For the most part, attending a wedding is like melting in a cloud of romance and pure glee.
One magical day where checking your phone is replaced with a few solid hours on the dance floor, champagne flowing and of course, witnessing your loved ones officially start their next chapter.
Though sometimes, that jovial cloud can be tainted by the hundreds of dollars you're forced to spend.
Destination wedding attendees would be all too familiar. As would those in the bridal party, who, for months have happily dished out to ensure the groom or bride-to-be is pampered, stress-free and treated to only the best hens or bucks show ahead of the big day.
So when it comes to the actual wedding gift, what are the spending rules?
"My rough rule of thumb is to spend or gift around the amount you think they've spent on you, while also taking into account that a sit-down dinner menu can be anywhere from $150-$250+ a head," Alexis Teasdale, editor of Cosmopolitan Bride and founder of The Festive Co told The Huffington Post Australia.
In my own experience, as a single, I would aim for the $150 mark and now that I'm a couple, we double that.
"In my own experience, as a single, I would aim for the $150 mark and now that I'm a couple, we double that," Teasdale said.
Though, when it comes to destination weddings you should take a slightly different approach.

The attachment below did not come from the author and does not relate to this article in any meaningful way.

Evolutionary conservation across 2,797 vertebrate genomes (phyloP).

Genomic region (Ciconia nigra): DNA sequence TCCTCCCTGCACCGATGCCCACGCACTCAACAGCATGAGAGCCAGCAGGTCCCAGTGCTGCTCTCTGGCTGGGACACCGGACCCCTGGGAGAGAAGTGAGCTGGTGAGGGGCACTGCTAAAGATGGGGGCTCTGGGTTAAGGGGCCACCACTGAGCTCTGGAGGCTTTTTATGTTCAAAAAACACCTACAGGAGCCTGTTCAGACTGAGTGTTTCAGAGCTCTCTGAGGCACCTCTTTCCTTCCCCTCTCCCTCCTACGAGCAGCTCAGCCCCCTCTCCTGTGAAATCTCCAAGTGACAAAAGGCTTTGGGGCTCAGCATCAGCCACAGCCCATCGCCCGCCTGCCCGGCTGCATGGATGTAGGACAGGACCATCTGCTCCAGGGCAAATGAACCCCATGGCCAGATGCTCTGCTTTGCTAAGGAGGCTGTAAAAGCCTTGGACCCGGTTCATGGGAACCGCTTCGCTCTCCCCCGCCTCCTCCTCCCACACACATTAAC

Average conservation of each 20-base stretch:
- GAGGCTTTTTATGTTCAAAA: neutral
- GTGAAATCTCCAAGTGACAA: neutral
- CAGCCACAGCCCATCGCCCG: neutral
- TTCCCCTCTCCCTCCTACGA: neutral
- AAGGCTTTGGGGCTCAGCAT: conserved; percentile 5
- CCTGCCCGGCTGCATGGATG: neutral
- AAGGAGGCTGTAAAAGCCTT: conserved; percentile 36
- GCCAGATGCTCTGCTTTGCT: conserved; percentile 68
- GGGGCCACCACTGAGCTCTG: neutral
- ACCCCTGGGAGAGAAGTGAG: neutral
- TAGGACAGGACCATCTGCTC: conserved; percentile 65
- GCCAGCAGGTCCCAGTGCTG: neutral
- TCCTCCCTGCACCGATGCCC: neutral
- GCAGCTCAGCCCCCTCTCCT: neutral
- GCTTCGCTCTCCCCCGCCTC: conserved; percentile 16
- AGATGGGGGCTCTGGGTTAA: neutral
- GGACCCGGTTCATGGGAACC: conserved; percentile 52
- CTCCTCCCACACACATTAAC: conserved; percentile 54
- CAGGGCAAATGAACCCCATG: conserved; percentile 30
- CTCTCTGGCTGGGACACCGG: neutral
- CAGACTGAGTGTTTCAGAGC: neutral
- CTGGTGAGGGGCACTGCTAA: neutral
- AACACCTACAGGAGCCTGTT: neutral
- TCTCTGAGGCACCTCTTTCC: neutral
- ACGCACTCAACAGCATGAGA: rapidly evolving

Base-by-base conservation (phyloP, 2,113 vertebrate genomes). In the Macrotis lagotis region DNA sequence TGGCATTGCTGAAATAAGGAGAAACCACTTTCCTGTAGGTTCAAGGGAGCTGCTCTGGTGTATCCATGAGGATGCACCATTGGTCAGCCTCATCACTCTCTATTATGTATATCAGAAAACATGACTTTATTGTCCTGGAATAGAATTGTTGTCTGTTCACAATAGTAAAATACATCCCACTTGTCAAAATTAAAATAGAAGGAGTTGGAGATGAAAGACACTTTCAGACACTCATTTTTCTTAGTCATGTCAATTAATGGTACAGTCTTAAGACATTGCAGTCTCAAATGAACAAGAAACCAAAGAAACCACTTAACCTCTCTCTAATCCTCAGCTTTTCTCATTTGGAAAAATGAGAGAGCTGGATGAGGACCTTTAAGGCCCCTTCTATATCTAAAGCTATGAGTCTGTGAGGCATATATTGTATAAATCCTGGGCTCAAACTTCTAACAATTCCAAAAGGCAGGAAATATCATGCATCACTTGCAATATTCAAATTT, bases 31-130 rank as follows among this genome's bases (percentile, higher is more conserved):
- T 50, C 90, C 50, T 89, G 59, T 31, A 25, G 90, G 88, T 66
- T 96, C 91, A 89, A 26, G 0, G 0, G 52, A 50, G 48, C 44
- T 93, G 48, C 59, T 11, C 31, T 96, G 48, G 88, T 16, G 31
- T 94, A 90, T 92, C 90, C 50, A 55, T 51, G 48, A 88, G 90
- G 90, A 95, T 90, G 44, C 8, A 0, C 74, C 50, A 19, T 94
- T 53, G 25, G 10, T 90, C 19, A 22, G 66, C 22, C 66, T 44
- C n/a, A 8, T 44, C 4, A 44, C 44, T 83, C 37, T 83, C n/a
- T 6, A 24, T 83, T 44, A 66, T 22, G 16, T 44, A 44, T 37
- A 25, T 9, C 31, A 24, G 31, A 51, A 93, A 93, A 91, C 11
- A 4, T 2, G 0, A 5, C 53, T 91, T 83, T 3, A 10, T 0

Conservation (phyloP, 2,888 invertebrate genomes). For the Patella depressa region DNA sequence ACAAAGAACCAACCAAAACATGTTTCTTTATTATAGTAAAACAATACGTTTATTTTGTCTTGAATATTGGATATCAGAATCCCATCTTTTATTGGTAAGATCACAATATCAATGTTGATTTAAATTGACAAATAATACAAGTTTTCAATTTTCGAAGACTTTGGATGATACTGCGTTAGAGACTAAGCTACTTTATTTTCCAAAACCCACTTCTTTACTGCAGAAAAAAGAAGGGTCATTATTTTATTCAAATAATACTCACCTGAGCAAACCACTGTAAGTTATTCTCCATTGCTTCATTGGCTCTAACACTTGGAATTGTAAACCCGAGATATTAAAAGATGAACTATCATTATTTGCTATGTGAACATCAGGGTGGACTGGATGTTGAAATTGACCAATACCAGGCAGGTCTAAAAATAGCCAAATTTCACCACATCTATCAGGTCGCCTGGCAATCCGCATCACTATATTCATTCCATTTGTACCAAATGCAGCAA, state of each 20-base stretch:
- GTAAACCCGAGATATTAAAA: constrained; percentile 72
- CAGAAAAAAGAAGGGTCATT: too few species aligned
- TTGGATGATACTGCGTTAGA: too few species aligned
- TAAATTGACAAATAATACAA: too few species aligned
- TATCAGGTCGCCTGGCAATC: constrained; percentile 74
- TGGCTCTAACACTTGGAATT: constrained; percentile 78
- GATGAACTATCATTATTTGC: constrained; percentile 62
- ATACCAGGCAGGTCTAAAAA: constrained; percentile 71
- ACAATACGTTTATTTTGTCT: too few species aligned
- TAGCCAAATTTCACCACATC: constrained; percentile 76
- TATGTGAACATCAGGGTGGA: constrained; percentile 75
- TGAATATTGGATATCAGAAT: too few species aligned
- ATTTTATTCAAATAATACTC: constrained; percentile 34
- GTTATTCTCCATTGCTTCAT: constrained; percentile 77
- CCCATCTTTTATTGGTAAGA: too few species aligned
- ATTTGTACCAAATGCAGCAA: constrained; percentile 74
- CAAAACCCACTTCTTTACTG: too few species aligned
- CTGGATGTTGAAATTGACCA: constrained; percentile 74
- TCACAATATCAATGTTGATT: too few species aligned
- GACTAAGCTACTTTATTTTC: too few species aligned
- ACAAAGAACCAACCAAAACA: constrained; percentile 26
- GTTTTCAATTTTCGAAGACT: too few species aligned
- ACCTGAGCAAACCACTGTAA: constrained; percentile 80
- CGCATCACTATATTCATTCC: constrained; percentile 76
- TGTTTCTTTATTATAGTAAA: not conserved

"You're likely paying for accommodation and even flights, so in that kind of situation it's fair to assume the bride and groom are conscious of how much everyone is already spending," Teasdale said.
Teasdale said while it's definitely reasonable to spend a little less if you're already shelling out for away-wedding costs, you can't scrimp too much.
"If it's a big friendship group, a good idea is to chip in for a joint gift like a piece of art or a really special experience, where everyone spends $80 instead of $150," Teasdale said.
For Teasdale's own wedding, which was located interstate, she said she did not expect expensive gifts and instead, made sure the registry had plenty of inexpensive gift options.
"We were very conscious of making sure that no one felt pressure to spend. However, we were blown away by people's generosity and it really highlighted for me how much your loved ones want to spoil you on your day," Teasdale said.
As for the bridal party who may have already spent loads on dresses, suits, shoes, spray tans and more, Teasdale said you definitely won't be expected to buy an extravagant gift.
"It's not unusual for bridal parties to pool together and buy something special for the couple. The bride and groom will likely be your closest friends and you know them best, so the gift is often something heartfelt, rather than from the registry," Teasdale said.
Stick to the registry
"If they have a registry, choose something from that. If you've been slack and missed all the gifts, I'd give them a voucher or card to the same place they listed, so they can spend it there," Teasdale said.
Be conscious of giving them what they want
Yes, that means if they've asked for money for the honeymoon or even have an "experiences" list, best to roll with it. "Buying them a toaster and bringing it on the day is pointless unless they've asked for it. Likelihood is, they have one," Teasdale said.
If it's an away wedding
"It's definitely reasonable to spend a little less, but I would say you can't scrimp too much," Teasdale said. Instead, if there are a few of you attending, chip in for a really special joint gift, like an experience or piece of art whereby you'd spend $80 each as opposed to $150.